Just Step Away from the Netbook, Ma’am
Last weekend I took a three-day vacation from connectivity. Not even a peek at my email. It helped that I was in the middle of 180 acres of wilderness with nary a Wi-Fi in the breeze. Admittedly, I was a little twitchy at first. After all, I had made it to Level 130 in “Babylonia” - the procrastinating writer’s friend.
There’s been much written lately on the emotional/mental and even physical effects of being in constant contact with everyone electronically. As a psychotherapist, I constantly stress the need for downtime. I wrote an article about it in 2007 (which sounds almost quaint now and predates Twitter); Disconnect Doesn’t Have to Be a Bad Thing. But as someone who also makes a living writing and glued to a computer, I realize that disconnecting is not easy. So maybe baby steps are indicated. Here are a few to try...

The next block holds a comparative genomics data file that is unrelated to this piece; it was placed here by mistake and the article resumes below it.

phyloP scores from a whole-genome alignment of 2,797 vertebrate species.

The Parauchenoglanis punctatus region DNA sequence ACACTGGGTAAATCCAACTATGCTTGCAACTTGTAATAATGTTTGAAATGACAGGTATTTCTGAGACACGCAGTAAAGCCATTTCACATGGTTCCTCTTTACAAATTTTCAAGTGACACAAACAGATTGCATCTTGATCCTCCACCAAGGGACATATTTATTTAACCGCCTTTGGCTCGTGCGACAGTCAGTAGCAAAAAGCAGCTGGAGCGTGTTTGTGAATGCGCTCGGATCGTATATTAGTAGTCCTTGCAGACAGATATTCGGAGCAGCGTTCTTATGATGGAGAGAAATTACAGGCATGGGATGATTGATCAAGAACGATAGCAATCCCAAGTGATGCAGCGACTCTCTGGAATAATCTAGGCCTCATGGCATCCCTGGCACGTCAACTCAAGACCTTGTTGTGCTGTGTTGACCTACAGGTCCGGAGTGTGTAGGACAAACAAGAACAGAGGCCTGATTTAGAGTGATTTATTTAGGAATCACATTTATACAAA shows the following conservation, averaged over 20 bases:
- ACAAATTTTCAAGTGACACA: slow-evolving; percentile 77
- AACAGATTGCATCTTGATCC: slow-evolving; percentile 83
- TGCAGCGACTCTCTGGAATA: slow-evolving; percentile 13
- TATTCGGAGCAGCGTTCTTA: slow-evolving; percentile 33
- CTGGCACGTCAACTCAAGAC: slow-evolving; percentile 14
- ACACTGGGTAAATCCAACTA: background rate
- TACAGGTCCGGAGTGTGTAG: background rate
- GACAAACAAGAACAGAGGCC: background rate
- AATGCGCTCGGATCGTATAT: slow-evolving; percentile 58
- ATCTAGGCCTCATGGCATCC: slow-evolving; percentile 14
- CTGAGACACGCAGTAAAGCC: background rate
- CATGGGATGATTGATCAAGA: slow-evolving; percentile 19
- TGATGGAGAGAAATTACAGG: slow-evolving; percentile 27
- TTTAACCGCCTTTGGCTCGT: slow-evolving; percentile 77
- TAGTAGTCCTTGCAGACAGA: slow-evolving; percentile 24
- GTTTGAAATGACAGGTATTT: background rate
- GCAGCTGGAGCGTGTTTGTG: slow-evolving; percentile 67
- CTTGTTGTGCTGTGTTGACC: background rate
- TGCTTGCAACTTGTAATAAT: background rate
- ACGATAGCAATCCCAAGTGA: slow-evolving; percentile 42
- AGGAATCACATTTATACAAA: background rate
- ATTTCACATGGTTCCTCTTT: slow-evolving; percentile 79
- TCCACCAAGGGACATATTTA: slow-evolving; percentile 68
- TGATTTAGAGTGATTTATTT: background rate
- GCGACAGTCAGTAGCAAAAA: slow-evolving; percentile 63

* Turn off the mobile for a couple hours. If it’s really important, your callers will leave you a message/the missed call will be stored.
* If you can’t do the above, resist the urge to reply to every text immediately.
* Okay, okay, I have a Facebook page, too. But those comments on your comments will keep coming in even if you aren’t looking and you won’t miss any important “friending” opps. As my pal Amy says, “Everyone from Jerry Lewis to Osama Bin Laden wants to friend me!”
* Make a promise to yourself (and if it makes you more accountable, your spouse, partner or kids) to only get online part of one weekend day. Even better, take one whole day off from phones, too.
* Reconnect with the quiet. Listen to your cat purr. You get the idea.
Now if you’re jonesing just reading this, we may need a more intensive intervention...
This is a guest post by Nancy LaFever. You can read more from her at the Centre for Emotional Wellbeing blog.